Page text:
Published: 09th February 2021
Here's how this online reading challenge could get your kids to read 60 books by June. Intrigued?
The idea behind this year's theme is to make readers aware of the fine, imaginary lines that separate and/or connect humanity such as the lines of gender, sexual identity, religion and so on
Sixty books in six months flat.
Sounds like a lot? Well, that's the deal if you want to win this challenge.
The Neev Literature Festival is back with its fourth edition with a reading challenge specially curated for kids who are aged 10-13 years. The NLF Marathon Reading Challenge is now open and will conclude by the end of June 2021. The participants are expected to finish reading 60 books in six months while taking part in various activities that are aimed at stimulating their young minds. Book chats will be conducted on Zoom regularly where participants can discuss the books they have read with one another and have a discussion. They will be put in touch with readers across India and across the world.
The theme of this year's reading challenge is Imaginary Lines - The lines that connect and separate humanity. The main idea behind this theme is to make readers aware of the fine, imaginary lines (or boundaries) that separate and/or connect humanity such as the lines of gender, sexual identity, religion, colour of our skin, economic class and so on.
“Standing on opposite ends of the imaginary lines, the distance becomes too vast to traverse. But all that is needed is a gentle tug to unravel differences in opinions and bridge misunderstandings,” says Kavita Gupta Sabharwal, Co-founder of the Neev Literature Festival for Children. “All our events have been about this realisation,” she added.
Kavita Gupta Sabharwal, Co-Founder, Neev Literature Festival for Children |
The books listed under the challenge are specifically curated to reflect the theme of the Neev Literature Festival. The set of books written by authors from India as well as authors worldwide also tackle themes such as inclusion and racial sensitivity. For example, there are books such as Unfair by Rasil Kaur Ahuja, Stamped by Ibram Kendi and Genesis Begins Again by Alicia D Williams.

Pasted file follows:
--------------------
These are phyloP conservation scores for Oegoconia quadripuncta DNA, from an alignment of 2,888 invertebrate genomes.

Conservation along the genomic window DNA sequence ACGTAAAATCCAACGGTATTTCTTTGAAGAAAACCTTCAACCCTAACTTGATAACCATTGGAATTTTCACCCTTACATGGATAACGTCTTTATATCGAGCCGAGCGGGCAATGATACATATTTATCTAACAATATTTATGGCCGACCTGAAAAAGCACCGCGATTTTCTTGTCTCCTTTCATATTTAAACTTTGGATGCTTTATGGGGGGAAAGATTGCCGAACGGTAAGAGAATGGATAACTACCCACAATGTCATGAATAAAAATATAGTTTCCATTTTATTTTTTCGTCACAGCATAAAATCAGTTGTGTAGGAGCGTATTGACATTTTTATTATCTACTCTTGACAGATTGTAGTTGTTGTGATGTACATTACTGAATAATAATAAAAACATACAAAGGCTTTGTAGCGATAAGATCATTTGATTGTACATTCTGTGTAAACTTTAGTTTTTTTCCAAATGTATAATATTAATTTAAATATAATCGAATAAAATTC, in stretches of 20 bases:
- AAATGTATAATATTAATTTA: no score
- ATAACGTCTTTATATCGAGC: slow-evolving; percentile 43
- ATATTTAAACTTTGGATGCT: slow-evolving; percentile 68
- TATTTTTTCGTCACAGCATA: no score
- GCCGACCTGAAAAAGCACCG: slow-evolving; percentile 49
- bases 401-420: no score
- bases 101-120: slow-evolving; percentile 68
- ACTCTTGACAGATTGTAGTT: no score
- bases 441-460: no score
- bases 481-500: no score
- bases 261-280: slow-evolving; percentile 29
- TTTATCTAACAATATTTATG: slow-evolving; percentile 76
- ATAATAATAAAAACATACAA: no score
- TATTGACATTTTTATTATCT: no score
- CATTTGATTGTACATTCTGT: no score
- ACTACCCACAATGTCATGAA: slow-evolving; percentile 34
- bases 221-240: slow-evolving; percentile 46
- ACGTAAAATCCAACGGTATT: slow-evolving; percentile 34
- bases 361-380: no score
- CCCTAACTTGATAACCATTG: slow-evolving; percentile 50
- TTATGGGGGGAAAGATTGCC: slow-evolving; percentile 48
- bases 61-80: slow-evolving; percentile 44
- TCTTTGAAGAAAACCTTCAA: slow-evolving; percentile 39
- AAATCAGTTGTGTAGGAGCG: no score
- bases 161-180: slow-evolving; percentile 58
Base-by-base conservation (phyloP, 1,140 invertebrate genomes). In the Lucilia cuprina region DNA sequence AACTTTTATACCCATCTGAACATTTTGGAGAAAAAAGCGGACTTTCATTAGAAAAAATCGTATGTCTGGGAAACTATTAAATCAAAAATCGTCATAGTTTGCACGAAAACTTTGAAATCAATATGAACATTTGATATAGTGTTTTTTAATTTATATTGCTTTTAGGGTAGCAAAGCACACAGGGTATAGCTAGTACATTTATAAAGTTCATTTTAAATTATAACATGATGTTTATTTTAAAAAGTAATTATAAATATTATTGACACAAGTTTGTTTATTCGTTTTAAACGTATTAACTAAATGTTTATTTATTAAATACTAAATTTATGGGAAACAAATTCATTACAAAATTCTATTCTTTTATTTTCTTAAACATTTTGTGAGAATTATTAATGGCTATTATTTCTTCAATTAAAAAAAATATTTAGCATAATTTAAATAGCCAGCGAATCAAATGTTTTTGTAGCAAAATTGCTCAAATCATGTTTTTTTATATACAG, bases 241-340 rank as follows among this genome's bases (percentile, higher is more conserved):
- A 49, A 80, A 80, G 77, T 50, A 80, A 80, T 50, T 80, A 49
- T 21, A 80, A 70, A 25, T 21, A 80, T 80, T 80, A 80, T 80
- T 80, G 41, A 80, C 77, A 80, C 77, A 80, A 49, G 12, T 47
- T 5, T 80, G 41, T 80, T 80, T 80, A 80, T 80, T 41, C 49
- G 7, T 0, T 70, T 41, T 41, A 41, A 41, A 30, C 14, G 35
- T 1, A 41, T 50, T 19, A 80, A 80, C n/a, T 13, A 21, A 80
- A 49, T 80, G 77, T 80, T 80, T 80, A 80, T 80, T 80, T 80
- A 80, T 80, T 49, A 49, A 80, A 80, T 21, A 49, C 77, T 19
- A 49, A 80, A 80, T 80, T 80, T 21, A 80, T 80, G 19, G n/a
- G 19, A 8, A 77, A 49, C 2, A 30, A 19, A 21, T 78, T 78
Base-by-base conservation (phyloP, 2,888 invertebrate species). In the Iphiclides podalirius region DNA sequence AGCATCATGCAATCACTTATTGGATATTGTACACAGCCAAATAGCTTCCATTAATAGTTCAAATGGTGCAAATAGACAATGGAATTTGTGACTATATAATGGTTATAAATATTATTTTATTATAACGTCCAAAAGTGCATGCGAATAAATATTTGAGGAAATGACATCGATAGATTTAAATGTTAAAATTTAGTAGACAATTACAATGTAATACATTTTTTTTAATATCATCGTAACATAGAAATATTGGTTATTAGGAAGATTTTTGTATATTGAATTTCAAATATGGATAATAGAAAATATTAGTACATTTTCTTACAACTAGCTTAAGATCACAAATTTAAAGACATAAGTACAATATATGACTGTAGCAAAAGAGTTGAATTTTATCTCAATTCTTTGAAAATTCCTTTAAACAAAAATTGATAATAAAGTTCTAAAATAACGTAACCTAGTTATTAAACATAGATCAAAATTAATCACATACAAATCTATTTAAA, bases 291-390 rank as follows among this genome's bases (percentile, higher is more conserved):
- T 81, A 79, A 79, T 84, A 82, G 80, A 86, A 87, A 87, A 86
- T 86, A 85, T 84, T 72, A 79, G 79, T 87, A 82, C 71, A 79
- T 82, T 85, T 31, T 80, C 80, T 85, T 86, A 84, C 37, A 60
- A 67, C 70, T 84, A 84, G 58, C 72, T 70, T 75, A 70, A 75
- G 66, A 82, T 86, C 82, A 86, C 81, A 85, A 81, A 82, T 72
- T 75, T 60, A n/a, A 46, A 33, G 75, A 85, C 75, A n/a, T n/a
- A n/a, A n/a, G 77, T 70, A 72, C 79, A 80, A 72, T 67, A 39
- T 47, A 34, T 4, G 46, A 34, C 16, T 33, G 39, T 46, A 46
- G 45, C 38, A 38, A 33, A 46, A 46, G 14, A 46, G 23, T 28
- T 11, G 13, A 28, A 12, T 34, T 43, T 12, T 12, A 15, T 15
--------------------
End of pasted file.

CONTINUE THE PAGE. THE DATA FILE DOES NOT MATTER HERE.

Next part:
When asked if NLF was worried about being a little too woke for the age group they'd chosen, Kavita Gupta said “All the books on the challenge have been chosen for their critical acclaim as well as their reception." She added, “We feel that one of the aims of a reading challenge is to broaden a reader’s horizon, and hope to engage in a fruitful discussion and dialogue with the readers to clarify their ideas on the books that they have read.”
The reading difficulty of the books is rated at three levels — easy to read, just the right level and challenging to read. All participants can take part in activity prompts that link five to six books every two weeks. The activity prompts will be posted on the social media pages of Neev Literature Festival as well as mailed to the participants’ registered email addresses.
The Reading Challenge, which is a part of the festival, will be split into two tracks — competitive and non-competitive. The competitive track will require teams of four members to register and finish three books every week in order to participate in all the activities. At the end of the challenge, participants will have to take part in a quiz where teams will be tested on the books they read and three prize winners will be announced who will be awarded gold, silver, and bronze engraved trophies, certificates of achievement, and a set of great books, each.
“Greater online access has allowed us to make NLF beyond a once a year, two-day festival, to a year-round reading event. The response has been great from across the country, and some beyond too which we were not even aiming for,” shares Kavita about the response received for the challenge.
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